On January 4, 2016, the Seventh Circuit issued an opinion addressing the scope of the public disclosure bar under the False Claims Act (“FCA”). In United States ex rel. Bogine v. Medline Industries, Inc., 809 F.3d 365 (7th Cir. 2016), the court held that because the 2010 amendment to the definition of “original source” was a “clarifying rather than a substantive amendment,” the revised definition applies retroactively, id. at 369, and affirmed the district court’s dismissal of the case under the public disclosure bar.
Relator August Bogina III filed suit in 2011 in the United States District Court for the Northern District of Illinois, alleging that Medline violated the FCA by using a system of rebates, bribes, and kickbacks to induce nursing facilities to purchase their products. The relator’s allegations centered on the relationship between Medline and the Tutera Group, a chain of nursing homes and a Medline customer. The relator claimed to have learned of the facts underlying his allegations through his business associate Michael Tutera, who is the brother of one of the current principals of Tutera and himself a former member of Tutera’s ownership group. The federal government declined to intervene.
The district court dismissed the complaint under the FCA’s public disclosure bar. In so holding, the district court focused on a similar suit filed in 2007 by Sean Mason, an employee of Medline; that suit alleged that Medline had given bribes and kickbacks to entities that purchased its medical equipment, though it did not name Tutera specifically. The suit brought by Mason was resolved in 2011 — before the relator in Bogine filed his complaint — with a settlement between Mason, Medline, and the United States. The district court held that the claims alleged by the relator were substantially similar to allegations and transactions that were publicly disclosed in the earlier qui tam suit against Medline, and so could not survive the public disclosure bar.
The Seventh Circuit’s Holding
A unanimous panel of the Seventh Circuit agreed with the district court that the relator was not an original source. First, the court held that the 2010 amendment to the FCA’s definition of “original source,” which requires a relator to have “knowledge that is independent of” and “materially adds” to otherwise public allegations, applies retroactively. The court reasoned that retroactivity was appropriate because the 2010 amendment clarified what the court characterized as an opaque prior definition of “original source,” rather than modifying the definition substantively. This holding departs from other courts that have declined to give retroactive effect to the new definition. See, e.g., United States ex rel. Hartpence v. Kinetic Concepts, Inc., 792 F.3d 1121 (9th Cir. 2015) (en banc) (applying pre-2010 definition of “original source”); United States ex rel. Kester v. Novartis Pharmaceuticals Corp., 43 F. Supp. 3d 332, 354 (S.D.N.Y. 2014) (same).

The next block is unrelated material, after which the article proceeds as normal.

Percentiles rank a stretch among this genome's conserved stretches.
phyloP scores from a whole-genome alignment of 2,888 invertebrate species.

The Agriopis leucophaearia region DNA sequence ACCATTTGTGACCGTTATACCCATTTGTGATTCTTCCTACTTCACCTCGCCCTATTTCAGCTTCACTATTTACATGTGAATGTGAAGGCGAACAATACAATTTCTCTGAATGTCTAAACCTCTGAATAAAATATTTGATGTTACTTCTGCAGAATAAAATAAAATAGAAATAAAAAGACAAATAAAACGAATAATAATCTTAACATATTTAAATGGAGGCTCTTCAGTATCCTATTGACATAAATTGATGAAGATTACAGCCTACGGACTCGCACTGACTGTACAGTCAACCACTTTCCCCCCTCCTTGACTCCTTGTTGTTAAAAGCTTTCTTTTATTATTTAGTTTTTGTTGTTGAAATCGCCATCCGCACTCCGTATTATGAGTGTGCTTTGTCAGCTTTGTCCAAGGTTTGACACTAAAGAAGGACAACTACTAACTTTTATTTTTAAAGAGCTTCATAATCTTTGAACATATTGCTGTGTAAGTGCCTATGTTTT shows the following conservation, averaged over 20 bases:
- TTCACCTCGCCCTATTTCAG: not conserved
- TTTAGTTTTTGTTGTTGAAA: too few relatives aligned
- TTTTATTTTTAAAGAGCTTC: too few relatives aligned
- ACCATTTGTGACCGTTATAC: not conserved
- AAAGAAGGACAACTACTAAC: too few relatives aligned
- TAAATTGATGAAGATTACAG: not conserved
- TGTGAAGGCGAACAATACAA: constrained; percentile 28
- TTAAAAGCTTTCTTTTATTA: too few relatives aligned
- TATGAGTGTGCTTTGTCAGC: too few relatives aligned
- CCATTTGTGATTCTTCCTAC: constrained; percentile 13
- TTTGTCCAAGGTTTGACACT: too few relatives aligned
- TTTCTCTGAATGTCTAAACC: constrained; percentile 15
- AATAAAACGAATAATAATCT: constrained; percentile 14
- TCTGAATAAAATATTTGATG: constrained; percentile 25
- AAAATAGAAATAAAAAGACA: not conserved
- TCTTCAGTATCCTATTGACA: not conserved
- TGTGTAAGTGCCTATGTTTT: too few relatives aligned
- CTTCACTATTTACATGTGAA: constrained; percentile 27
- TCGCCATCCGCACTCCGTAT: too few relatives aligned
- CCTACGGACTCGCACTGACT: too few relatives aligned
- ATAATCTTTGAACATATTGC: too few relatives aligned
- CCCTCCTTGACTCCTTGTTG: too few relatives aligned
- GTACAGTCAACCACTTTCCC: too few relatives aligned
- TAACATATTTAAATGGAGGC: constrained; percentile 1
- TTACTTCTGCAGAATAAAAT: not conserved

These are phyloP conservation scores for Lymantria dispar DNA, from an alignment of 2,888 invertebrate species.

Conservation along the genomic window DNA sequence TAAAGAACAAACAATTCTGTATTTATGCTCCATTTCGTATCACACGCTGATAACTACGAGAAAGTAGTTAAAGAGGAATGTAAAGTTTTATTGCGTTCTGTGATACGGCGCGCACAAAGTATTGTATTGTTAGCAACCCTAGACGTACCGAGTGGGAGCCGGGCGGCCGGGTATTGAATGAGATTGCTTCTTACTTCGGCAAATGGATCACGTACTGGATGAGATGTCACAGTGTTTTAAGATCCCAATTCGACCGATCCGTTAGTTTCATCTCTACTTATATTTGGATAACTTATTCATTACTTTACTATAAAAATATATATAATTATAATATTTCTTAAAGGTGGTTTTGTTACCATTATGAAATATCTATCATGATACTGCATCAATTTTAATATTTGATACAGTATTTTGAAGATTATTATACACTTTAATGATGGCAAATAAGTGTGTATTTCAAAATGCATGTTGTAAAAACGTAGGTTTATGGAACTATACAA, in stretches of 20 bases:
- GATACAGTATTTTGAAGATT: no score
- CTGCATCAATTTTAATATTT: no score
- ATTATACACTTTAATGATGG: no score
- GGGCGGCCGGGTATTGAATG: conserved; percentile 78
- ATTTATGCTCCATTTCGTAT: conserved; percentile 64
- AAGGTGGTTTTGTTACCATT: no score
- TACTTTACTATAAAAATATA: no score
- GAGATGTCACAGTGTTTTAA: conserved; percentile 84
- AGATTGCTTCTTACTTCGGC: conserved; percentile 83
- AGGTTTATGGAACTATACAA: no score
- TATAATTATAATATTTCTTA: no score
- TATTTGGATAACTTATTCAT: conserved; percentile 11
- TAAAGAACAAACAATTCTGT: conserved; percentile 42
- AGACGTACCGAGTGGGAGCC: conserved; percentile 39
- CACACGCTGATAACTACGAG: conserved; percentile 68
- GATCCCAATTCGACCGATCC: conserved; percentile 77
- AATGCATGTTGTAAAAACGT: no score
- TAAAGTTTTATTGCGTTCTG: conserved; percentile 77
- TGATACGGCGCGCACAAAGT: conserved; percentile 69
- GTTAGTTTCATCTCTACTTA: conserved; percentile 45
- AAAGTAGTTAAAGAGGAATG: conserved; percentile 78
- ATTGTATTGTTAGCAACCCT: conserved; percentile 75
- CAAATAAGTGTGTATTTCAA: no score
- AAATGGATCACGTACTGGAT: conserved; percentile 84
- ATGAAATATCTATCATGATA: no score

Second, the court compared the allegations in the relator’s complaint to the claims in the Mason action, and found that the relator’s claims were too similar to the previously disclosed allegations to survive the public disclosure bar. The court noted the similarities between the two complaints, and held that the relator “is not allowed to proceed independently if he merely ‘adds details’ to what is already known in outline.” Id. at 370. And because the claims were so similar, the court reasoned, the government was on notice of the relator’s claims when it investigated the Monson action years earlier; the relator thus was not an original source of the information underlying the allegations.
The court also rejected the relator’s final argument in support of the originality of his claims: that he alleged misconduct continuing to the present day, while the earlier case’s allegations ended at an earlier date. The court found this insufficient to satisfy Rule 9(b), as the present-day allegations were all made on “information and belief,” which, in a fraud case, “can mean as little as ‘rumor has it that. . . .’” Id.
Implications of the Court’s Decision
The Seventh Circuit’s decision confirms the continued strength of the public disclosure bar in FCA litigation. The opinion, which consistently described the relator as a “bounty hunter,” also underscores that the public disclosure bar extends not only to identical later-filed claims, but also to later-filed claims that the government could have investigated in connection with an earlier-filed claim.
The court’s wholesale rejection of the relator’s “on information and belief” pleading as to allegations continuing to the present day also serves to underscore the robust procedural protections offered by Rule 9(b) in FCA cases.
If you have any questions or would like to discuss the foregoing or any related matter, please contact the Ropes & Gray attorney with whom you regularly work, or an attorney in our False Claims Act practice.
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